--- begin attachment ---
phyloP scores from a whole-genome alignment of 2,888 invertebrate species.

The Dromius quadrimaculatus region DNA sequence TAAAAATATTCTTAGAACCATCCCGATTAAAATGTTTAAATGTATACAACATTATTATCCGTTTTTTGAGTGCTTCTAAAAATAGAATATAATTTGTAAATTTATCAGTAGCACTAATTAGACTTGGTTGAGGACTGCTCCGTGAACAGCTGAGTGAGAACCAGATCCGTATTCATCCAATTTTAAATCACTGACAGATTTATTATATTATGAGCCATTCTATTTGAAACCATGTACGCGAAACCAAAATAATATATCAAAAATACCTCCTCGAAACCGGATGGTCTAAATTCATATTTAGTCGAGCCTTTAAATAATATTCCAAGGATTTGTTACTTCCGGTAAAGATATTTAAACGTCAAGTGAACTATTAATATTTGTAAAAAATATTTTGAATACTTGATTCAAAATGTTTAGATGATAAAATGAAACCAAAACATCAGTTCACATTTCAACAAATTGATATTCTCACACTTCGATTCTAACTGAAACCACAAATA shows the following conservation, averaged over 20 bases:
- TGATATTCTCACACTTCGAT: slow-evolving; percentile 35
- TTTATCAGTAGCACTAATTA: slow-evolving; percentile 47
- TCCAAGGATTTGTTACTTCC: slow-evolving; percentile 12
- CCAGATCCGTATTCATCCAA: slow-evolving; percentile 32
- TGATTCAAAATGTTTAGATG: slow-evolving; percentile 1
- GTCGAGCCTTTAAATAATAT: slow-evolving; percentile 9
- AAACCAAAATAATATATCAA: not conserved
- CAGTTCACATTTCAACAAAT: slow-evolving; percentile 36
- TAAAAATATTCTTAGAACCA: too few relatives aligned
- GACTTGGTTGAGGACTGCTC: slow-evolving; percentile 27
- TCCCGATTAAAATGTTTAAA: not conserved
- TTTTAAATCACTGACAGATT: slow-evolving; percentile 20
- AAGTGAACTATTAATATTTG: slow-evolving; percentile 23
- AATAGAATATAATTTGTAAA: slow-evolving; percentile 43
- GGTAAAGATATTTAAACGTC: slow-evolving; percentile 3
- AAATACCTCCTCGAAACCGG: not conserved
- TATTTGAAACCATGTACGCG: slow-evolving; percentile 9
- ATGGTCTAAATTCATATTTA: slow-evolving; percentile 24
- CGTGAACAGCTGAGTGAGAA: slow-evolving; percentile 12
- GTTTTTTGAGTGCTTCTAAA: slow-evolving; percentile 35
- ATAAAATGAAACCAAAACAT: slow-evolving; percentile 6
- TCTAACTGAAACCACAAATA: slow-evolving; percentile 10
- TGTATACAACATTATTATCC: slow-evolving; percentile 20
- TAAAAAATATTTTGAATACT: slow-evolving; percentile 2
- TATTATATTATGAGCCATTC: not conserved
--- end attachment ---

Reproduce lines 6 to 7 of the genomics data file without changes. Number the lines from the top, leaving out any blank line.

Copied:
- CCAGATCCGTATTCATCCAA: slow-evolving; percentile 32
- TGATTCAAAATGTTTAGATG: slow-evolving; percentile 1